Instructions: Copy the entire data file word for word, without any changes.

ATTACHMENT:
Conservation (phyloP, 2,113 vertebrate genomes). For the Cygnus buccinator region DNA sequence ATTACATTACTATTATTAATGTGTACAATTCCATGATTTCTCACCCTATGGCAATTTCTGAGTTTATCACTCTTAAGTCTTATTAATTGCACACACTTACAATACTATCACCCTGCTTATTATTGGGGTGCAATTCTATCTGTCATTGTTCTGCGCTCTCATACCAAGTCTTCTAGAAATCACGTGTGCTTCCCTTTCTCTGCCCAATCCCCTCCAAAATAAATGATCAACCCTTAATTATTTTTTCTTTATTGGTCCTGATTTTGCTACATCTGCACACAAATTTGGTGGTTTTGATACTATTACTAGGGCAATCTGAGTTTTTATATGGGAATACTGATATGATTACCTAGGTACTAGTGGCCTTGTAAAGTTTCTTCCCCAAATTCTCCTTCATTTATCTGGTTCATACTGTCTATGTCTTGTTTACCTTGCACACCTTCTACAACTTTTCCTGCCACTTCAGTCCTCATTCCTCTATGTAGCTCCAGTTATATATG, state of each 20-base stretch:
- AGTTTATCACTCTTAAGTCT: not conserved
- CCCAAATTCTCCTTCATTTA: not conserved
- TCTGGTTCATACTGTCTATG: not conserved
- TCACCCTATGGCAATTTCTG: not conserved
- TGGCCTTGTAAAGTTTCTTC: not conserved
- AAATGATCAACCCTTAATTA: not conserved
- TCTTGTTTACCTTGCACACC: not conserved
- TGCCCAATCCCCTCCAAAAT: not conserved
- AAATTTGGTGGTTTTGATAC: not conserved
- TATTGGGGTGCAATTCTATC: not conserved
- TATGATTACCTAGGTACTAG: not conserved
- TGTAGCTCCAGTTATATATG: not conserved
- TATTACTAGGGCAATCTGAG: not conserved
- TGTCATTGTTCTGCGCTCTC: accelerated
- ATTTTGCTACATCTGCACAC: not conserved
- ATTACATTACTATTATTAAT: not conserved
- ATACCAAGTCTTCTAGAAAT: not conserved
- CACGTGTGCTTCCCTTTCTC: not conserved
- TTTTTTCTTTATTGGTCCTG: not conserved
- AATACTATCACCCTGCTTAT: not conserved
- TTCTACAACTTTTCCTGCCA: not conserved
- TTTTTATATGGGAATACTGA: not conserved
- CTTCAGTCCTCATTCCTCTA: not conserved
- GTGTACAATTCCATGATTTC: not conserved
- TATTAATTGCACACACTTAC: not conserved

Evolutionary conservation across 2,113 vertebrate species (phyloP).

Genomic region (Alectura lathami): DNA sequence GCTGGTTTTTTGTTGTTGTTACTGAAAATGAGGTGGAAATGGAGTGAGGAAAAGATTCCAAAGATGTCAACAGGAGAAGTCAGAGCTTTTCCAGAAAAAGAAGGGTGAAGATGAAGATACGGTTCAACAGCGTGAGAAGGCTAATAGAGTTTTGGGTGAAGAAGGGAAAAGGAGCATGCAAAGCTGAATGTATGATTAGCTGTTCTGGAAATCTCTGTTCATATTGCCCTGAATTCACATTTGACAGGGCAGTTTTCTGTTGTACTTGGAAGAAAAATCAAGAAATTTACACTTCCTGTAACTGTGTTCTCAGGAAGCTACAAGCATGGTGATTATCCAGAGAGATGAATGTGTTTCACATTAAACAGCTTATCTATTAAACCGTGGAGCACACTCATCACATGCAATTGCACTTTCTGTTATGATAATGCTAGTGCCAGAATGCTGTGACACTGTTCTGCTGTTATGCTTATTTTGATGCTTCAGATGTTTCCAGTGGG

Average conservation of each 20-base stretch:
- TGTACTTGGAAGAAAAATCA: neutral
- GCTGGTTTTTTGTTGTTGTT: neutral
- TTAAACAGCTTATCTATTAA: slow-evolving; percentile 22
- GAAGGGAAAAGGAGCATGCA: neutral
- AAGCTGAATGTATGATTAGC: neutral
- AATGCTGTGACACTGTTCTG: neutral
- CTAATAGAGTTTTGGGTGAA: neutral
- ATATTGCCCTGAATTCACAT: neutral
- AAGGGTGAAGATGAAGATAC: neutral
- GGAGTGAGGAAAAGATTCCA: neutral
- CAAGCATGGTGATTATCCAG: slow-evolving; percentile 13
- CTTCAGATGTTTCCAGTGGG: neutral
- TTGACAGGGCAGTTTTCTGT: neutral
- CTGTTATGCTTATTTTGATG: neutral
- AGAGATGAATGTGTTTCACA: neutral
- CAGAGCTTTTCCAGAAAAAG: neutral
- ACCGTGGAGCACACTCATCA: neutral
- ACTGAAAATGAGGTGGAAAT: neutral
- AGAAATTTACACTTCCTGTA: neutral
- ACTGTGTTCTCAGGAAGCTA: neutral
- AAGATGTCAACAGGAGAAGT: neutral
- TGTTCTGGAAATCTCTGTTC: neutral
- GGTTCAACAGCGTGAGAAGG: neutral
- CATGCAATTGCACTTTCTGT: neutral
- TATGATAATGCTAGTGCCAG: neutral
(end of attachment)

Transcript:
Conservation (phyloP, 2,113 vertebrate genomes). For the Cygnus buccinator region DNA sequence ATTACATTACTATTATTAATGTGTACAATTCCATGATTTCTCACCCTATGGCAATTTCTGAGTTTATCACTCTTAAGTCTTATTAATTGCACACACTTACAATACTATCACCCTGCTTATTATTGGGGTGCAATTCTATCTGTCATTGTTCTGCGCTCTCATACCAAGTCTTCTAGAAATCACGTGTGCTTCCCTTTCTCTGCCCAATCCCCTCCAAAATAAATGATCAACCCTTAATTATTTTTTCTTTATTGGTCCTGATTTTGCTACATCTGCACACAAATTTGGTGGTTTTGATACTATTACTAGGGCAATCTGAGTTTTTATATGGGAATACTGATATGATTACCTAGGTACTAGTGGCCTTGTAAAGTTTCTTCCCCAAATTCTCCTTCATTTATCTGGTTCATACTGTCTATGTCTTGTTTACCTTGCACACCTTCTACAACTTTTCCTGCCACTTCAGTCCTCATTCCTCTATGTAGCTCCAGTTATATATG, state of each 20-base stretch:
- AGTTTATCACTCTTAAGTCT: not conserved
- CCCAAATTCTCCTTCATTTA: not conserved
- TCTGGTTCATACTGTCTATG: not conserved
- TCACCCTATGGCAATTTCTG: not conserved
- TGGCCTTGTAAAGTTTCTTC: not conserved
- AAATGATCAACCCTTAATTA: not conserved
- TCTTGTTTACCTTGCACACC: not conserved
- TGCCCAATCCCCTCCAAAAT: not conserved
- AAATTTGGTGGTTTTGATAC: not conserved
- TATTGGGGTGCAATTCTATC: not conserved
- TATGATTACCTAGGTACTAG: not conserved
- TGTAGCTCCAGTTATATATG: not conserved
- TATTACTAGGGCAATCTGAG: not conserved
- TGTCATTGTTCTGCGCTCTC: accelerated
- ATTTTGCTACATCTGCACAC: not conserved
- ATTACATTACTATTATTAAT: not conserved
- ATACCAAGTCTTCTAGAAAT: not conserved
- CACGTGTGCTTCCCTTTCTC: not conserved
- TTTTTTCTTTATTGGTCCTG: not conserved
- AATACTATCACCCTGCTTAT: not conserved
- TTCTACAACTTTTCCTGCCA: not conserved
- TTTTTATATGGGAATACTGA: not conserved
- CTTCAGTCCTCATTCCTCTA: not conserved
- GTGTACAATTCCATGATTTC: not conserved
- TATTAATTGCACACACTTAC: not conserved

Evolutionary conservation across 2,113 vertebrate species (phyloP).

Genomic region (Alectura lathami): DNA sequence GCTGGTTTTTTGTTGTTGTTACTGAAAATGAGGTGGAAATGGAGTGAGGAAAAGATTCCAAAGATGTCAACAGGAGAAGTCAGAGCTTTTCCAGAAAAAGAAGGGTGAAGATGAAGATACGGTTCAACAGCGTGAGAAGGCTAATAGAGTTTTGGGTGAAGAAGGGAAAAGGAGCATGCAAAGCTGAATGTATGATTAGCTGTTCTGGAAATCTCTGTTCATATTGCCCTGAATTCACATTTGACAGGGCAGTTTTCTGTTGTACTTGGAAGAAAAATCAAGAAATTTACACTTCCTGTAACTGTGTTCTCAGGAAGCTACAAGCATGGTGATTATCCAGAGAGATGAATGTGTTTCACATTAAACAGCTTATCTATTAAACCGTGGAGCACACTCATCACATGCAATTGCACTTTCTGTTATGATAATGCTAGTGCCAGAATGCTGTGACACTGTTCTGCTGTTATGCTTATTTTGATGCTTCAGATGTTTCCAGTGGG

Average conservation of each 20-base stretch:
- TGTACTTGGAAGAAAAATCA: neutral
- GCTGGTTTTTTGTTGTTGTT: neutral
- TTAAACAGCTTATCTATTAA: slow-evolving; percentile 22
- GAAGGGAAAAGGAGCATGCA: neutral
- AAGCTGAATGTATGATTAGC: neutral
- AATGCTGTGACACTGTTCTG: neutral
- CTAATAGAGTTTTGGGTGAA: neutral
- ATATTGCCCTGAATTCACAT: neutral
- AAGGGTGAAGATGAAGATAC: neutral
- GGAGTGAGGAAAAGATTCCA: neutral
- CAAGCATGGTGATTATCCAG: slow-evolving; percentile 13
- CTTCAGATGTTTCCAGTGGG: neutral
- TTGACAGGGCAGTTTTCTGT: neutral
- CTGTTATGCTTATTTTGATG: neutral
- AGAGATGAATGTGTTTCACA: neutral
- CAGAGCTTTTCCAGAAAAAG: neutral
- ACCGTGGAGCACACTCATCA: neutral
- ACTGAAAATGAGGTGGAAAT: neutral
- AGAAATTTACACTTCCTGTA: neutral
- ACTGTGTTCTCAGGAAGCTA: neutral
- AAGATGTCAACAGGAGAAGT: neutral
- TGTTCTGGAAATCTCTGTTC: neutral
- GGTTCAACAGCGTGAGAAGG: neutral
- CATGCAATTGCACTTTCTGT: neutral
- TATGATAATGCTAGTGCCAG: neutral